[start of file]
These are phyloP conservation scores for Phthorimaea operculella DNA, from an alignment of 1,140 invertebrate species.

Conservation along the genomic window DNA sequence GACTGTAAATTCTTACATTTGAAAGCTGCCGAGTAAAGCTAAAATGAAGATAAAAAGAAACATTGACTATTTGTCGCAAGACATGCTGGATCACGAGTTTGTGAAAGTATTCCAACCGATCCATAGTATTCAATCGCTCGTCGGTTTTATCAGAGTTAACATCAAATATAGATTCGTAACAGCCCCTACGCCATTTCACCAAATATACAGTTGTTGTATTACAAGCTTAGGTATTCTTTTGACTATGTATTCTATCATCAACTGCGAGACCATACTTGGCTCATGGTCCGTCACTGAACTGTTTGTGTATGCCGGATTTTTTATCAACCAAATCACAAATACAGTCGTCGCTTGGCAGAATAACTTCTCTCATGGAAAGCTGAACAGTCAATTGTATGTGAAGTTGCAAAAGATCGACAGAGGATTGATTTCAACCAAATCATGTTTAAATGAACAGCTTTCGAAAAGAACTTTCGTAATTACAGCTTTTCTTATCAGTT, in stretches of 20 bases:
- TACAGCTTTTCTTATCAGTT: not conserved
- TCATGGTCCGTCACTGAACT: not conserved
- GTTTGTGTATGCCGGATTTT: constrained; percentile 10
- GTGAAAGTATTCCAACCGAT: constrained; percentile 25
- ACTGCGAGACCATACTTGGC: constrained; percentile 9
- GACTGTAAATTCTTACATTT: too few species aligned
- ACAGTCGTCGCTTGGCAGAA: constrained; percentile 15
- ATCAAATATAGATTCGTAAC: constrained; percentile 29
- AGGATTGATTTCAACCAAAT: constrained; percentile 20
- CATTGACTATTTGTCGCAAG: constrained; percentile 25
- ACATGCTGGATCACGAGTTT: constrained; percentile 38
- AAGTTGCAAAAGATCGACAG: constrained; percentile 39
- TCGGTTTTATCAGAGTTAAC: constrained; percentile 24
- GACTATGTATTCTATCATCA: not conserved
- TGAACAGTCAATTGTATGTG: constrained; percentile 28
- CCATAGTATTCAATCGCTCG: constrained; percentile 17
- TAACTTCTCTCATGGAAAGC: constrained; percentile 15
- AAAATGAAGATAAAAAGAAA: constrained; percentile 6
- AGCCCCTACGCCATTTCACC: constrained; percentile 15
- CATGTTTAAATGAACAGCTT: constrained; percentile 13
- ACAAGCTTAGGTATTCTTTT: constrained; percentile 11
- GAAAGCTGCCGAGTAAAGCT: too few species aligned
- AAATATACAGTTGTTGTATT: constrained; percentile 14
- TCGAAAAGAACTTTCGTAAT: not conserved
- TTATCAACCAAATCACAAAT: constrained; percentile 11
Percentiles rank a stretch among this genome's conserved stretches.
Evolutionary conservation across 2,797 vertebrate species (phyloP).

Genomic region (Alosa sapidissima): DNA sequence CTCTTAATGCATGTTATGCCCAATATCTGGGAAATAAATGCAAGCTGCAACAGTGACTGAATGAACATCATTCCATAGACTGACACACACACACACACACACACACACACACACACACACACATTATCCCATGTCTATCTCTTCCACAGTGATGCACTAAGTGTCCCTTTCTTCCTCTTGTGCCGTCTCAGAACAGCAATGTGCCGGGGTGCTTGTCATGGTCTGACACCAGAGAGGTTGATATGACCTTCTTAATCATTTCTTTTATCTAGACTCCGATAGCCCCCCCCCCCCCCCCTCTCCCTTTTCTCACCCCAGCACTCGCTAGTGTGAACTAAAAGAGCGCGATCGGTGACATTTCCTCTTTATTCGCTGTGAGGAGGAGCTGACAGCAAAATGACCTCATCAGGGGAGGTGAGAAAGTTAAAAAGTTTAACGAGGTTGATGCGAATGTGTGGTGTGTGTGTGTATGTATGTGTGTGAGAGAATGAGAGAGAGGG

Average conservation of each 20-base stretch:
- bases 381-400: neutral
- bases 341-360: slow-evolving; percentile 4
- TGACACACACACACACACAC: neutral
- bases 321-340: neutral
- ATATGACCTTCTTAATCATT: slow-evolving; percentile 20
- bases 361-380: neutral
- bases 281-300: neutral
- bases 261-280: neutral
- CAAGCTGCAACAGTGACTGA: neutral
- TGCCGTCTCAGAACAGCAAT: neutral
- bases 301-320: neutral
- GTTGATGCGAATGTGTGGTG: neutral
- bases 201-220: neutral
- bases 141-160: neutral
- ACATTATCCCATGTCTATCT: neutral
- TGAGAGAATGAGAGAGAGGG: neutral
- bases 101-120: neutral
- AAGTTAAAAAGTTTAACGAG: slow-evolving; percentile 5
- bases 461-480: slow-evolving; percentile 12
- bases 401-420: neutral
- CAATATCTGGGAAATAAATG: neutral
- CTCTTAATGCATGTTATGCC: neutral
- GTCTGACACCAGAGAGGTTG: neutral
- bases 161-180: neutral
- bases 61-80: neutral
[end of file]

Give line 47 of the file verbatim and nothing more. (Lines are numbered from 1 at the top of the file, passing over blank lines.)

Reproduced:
- TGAGAGAATGAGAGAGAGGG: neutral